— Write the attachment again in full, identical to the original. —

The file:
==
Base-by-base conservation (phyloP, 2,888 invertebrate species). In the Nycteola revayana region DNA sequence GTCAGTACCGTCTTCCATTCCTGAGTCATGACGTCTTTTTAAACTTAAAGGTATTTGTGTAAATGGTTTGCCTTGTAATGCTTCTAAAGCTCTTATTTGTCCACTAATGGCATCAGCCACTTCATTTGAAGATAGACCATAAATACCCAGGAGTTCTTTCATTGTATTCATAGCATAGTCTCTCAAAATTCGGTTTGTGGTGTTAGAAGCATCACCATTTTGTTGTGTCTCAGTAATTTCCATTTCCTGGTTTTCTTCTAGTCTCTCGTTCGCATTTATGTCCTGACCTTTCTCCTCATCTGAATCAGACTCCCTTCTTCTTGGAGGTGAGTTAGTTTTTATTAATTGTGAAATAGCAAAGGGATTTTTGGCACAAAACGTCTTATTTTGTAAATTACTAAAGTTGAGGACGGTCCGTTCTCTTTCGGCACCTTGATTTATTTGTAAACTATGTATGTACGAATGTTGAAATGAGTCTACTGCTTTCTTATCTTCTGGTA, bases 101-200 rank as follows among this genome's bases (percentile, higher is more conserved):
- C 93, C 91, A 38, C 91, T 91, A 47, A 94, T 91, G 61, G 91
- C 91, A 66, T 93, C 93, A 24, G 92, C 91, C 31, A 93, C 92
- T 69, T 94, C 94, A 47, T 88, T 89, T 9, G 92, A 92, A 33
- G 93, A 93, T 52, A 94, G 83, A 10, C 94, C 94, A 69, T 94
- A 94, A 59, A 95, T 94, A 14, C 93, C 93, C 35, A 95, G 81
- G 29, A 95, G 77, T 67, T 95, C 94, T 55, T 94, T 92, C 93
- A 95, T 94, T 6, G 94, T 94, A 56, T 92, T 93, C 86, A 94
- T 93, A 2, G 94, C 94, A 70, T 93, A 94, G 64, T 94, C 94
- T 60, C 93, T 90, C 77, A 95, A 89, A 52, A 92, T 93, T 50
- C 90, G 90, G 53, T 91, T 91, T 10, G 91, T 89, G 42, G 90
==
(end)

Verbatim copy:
Base-by-base conservation (phyloP, 2,888 invertebrate species). In the Nycteola revayana region DNA sequence GTCAGTACCGTCTTCCATTCCTGAGTCATGACGTCTTTTTAAACTTAAAGGTATTTGTGTAAATGGTTTGCCTTGTAATGCTTCTAAAGCTCTTATTTGTCCACTAATGGCATCAGCCACTTCATTTGAAGATAGACCATAAATACCCAGGAGTTCTTTCATTGTATTCATAGCATAGTCTCTCAAAATTCGGTTTGTGGTGTTAGAAGCATCACCATTTTGTTGTGTCTCAGTAATTTCCATTTCCTGGTTTTCTTCTAGTCTCTCGTTCGCATTTATGTCCTGACCTTTCTCCTCATCTGAATCAGACTCCCTTCTTCTTGGAGGTGAGTTAGTTTTTATTAATTGTGAAATAGCAAAGGGATTTTTGGCACAAAACGTCTTATTTTGTAAATTACTAAAGTTGAGGACGGTCCGTTCTCTTTCGGCACCTTGATTTATTTGTAAACTATGTATGTACGAATGTTGAAATGAGTCTACTGCTTTCTTATCTTCTGGTA, bases 101-200 rank as follows among this genome's bases (percentile, higher is more conserved):
- C 93, C 91, A 38, C 91, T 91, A 47, A 94, T 91, G 61, G 91
- C 91, A 66, T 93, C 93, A 24, G 92, C 91, C 31, A 93, C 92
- T 69, T 94, C 94, A 47, T 88, T 89, T 9, G 92, A 92, A 33
- G 93, A 93, T 52, A 94, G 83, A 10, C 94, C 94, A 69, T 94
- A 94, A 59, A 95, T 94, A 14, C 93, C 93, C 35, A 95, G 81
- G 29, A 95, G 77, T 67, T 95, C 94, T 55, T 94, T 92, C 93
- A 95, T 94, T 6, G 94, T 94, A 56, T 92, T 93, C 86, A 94
- T 93, A 2, G 94, C 94, A 70, T 93, A 94, G 64, T 94, C 94
- T 60, C 93, T 90, C 77, A 95, A 89, A 52, A 92, T 93, T 50
- C 90, G 90, G 53, T 91, T 91, T 10, G 91, T 89, G 42, G 90